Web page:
OTTAWA (Reuters) - The Bank of Canada chopped its economic growth forecasts and welcomed signs of a cooler housing market on Wednesday as it left its benchmark lending rate unchanged and said it still expects its next move on interest rates to be up.
The central bank, the only one in the Group of Seven (G7) leading industrialized nations hinting at higher rates, held its main rate at 1 percent, where it has been since September 2010.
In the last Monetary Policy Report it will issue before Governor Mark Carney leaves to head the Bank of England in July, the bank sharply downgraded economic growth expectations and suggested that slack in the economy was still building.
It cut its 2013 growth outlook to 1.5 percent - the same as an International Monetary Fund forecast - from the 2.0 percent it saw in January. It forecast 2.8 percent growth in 2014.
Nonetheless, the central bank said it still expects interest rates to rise, repeating that after a period of time “some modest withdrawal” of monetary stimulus would likely be required.
Some analysts had speculated the central bank could water down or drop language about raising rates as the economy slows.
But Carney told reporters it is important to look at the context, including the fact that the benchmark rate is low, and the financial sector is functioning very well.
“There is slack in the economy. We call it material slack, but it’s not that big, and it’s certainly not that big relative to other major economies,” Carney told a news conference.
The bank has been worried about the recent housing-market boom in Canada and about a surge in household debt, which critics say has been fueled by its ultra-easy monetary policy.
The housing boom slowed after the federal government tightened mortgage rules last year. But many think the central bank is reluctant to drop its tightening bias because it might help reignite the property sector.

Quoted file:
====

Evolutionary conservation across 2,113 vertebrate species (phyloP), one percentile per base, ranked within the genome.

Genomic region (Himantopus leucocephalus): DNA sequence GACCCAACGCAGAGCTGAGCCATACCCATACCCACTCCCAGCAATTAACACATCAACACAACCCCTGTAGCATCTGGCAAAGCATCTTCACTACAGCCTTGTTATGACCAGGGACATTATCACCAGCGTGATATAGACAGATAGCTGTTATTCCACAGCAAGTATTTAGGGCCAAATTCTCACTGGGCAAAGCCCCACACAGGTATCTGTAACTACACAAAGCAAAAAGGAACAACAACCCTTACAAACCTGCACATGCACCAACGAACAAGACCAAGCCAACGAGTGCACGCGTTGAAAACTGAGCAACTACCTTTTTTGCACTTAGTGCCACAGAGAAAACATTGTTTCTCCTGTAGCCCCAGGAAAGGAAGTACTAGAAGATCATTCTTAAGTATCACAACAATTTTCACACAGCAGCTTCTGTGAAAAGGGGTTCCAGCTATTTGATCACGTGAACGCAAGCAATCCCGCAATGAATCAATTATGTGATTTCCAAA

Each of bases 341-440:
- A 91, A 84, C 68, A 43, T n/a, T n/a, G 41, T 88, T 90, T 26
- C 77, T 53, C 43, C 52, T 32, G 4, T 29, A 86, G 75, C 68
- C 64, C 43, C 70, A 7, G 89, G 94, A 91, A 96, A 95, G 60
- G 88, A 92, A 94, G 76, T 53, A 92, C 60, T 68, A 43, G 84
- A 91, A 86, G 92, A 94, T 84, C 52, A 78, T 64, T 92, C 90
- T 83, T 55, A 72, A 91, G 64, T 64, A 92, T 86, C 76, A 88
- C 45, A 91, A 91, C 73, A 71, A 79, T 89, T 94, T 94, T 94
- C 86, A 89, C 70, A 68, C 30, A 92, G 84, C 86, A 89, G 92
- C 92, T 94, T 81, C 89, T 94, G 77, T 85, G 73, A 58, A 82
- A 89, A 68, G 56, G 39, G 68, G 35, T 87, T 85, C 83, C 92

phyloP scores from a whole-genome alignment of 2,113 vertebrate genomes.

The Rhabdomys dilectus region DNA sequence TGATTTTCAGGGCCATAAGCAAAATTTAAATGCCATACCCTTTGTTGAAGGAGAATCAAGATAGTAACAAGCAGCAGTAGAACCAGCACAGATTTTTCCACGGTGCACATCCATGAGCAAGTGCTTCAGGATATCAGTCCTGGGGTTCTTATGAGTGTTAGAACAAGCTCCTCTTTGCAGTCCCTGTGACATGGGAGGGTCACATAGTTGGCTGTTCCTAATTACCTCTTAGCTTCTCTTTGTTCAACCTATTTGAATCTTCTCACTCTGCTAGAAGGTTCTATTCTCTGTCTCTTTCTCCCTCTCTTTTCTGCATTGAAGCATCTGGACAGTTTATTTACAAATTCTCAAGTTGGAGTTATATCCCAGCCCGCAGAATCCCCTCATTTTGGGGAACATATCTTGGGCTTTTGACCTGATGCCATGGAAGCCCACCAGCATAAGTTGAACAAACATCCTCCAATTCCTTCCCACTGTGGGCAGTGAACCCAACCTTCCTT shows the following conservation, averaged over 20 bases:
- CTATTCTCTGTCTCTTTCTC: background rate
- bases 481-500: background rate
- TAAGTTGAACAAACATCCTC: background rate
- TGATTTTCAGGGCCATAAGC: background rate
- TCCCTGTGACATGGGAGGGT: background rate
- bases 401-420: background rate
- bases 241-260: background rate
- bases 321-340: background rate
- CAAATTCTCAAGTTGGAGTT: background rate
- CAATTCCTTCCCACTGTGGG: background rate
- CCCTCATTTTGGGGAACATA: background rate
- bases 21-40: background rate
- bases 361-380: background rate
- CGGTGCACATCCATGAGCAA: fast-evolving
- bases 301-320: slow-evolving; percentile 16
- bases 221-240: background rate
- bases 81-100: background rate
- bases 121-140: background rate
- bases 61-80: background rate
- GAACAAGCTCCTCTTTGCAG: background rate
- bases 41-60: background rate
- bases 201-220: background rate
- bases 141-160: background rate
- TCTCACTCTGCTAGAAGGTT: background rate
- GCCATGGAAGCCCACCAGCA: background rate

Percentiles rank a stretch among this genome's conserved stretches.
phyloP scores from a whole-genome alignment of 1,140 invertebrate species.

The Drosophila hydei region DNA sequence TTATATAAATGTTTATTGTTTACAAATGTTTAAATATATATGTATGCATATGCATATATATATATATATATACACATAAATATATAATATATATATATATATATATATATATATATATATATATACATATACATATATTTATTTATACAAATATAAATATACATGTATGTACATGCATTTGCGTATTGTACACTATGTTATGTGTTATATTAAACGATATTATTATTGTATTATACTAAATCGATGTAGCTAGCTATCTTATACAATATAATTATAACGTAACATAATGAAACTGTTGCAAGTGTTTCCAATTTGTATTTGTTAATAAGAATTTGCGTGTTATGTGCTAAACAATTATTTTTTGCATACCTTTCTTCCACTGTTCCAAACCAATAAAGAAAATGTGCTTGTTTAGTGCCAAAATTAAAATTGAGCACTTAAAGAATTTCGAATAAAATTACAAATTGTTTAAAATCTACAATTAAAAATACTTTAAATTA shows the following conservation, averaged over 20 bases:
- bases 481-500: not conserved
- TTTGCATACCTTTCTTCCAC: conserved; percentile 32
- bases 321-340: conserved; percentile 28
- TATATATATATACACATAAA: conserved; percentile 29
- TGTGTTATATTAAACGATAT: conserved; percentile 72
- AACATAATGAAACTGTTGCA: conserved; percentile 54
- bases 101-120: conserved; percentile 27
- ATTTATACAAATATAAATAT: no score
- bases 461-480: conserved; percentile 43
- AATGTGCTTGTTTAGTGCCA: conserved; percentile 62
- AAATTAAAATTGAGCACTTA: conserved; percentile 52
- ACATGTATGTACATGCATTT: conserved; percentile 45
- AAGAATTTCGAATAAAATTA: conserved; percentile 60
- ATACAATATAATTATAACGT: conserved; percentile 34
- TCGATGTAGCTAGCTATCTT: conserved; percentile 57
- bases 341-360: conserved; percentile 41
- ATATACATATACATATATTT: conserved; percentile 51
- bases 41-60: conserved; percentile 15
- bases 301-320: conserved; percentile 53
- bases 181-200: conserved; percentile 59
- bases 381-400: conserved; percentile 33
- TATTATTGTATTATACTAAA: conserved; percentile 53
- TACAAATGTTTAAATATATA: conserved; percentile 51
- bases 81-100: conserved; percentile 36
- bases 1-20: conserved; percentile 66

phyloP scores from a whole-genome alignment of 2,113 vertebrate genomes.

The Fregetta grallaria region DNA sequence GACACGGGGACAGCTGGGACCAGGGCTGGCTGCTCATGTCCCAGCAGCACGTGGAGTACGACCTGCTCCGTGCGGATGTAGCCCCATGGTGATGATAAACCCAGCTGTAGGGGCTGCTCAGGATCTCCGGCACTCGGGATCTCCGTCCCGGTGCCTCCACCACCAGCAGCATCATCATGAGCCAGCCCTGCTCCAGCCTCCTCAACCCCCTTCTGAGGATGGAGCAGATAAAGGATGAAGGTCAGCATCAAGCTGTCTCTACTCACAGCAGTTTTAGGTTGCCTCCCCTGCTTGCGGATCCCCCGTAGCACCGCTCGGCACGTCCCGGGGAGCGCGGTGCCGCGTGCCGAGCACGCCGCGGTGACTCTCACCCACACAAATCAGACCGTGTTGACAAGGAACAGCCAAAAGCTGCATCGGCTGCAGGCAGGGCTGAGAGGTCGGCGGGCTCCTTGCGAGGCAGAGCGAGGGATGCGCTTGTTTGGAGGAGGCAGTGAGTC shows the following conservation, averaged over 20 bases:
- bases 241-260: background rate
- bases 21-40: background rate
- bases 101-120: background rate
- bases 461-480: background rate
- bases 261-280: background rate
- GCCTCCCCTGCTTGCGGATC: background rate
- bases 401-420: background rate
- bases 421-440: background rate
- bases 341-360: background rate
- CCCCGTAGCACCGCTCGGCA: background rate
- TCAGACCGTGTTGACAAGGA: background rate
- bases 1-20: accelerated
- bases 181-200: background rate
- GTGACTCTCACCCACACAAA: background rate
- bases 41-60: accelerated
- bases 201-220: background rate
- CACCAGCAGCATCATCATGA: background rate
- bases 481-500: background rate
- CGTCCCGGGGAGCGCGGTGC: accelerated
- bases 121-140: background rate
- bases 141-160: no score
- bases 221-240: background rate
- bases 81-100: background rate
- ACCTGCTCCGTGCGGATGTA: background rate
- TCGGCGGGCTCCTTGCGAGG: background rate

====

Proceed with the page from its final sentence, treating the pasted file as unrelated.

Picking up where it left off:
Carney praised the “constructive evolution of the housing market”, and said it will influence interest rates.
“We’re encouraged by what we’re seeing. That reality provides a longer horizon, a period of time before an adjustment would need to be made,” he said.
Still, the central bank warned there were still some signs of overbuilding, particularly of multiple-unit dwellings in some cities, and that valuations in some segments were stretched.
Canada weathered the global recession better than most countries, and the Bank of Canada has eschewed the quantitative easing used by the U.S. Federal Reserve, the Bank of England and now, on an unprecedented scale, by the Bank of Japan.
But the economy has struggled recently, under pressure from slower growth in government spending, the slower housing market, a persistently strong Canadian dollar, and lower-than-expected business investment.
“Our view is that we’re not going to see that acceleration in investment until we see that pickup in demand, the pickup that we’re expecting,” Carney said.
One bright spot is the U.S. housing recovery, which the bank projects will boost Canadian export growth by 1 percentage point per year.
The bank said the persistent strength of the Canadian dollar has curbed export growth.
It figured the economy’s spare capacity grew to 1-1/4 percent in the first quarter, from the 1 percent it saw in January for the fourth quarter of 2012.
That means it will take longer for the economy to hit full capacity, and for total and core inflation to rise to the bank’s 2 percent target. It now sees this happening by mid-2015, whereas in January it had predicted the second half of 2014.
“It likely pushes (an interest rate hike) out even further. It’s likely we won’t have higher rates in Canada until well into 2015,” said Bank of Nova Scotia chief currency strategist Camilla Sutton.
Before Wednesday’s statement, forecasters had tipped the third quarter of 2014 as the likely date for a rate hike.
Yields on overnight index swaps, which trade based on expectations for the policy rate, showed traders slightly scaled back their bets of a rate cut later this year.
Additional reporting by Alastair Sharp, Cameron French and Solarina Ho in Toronto and David Ljunggren in Ottawa; Editing by Jeffrey Hodgson and Peter Galloway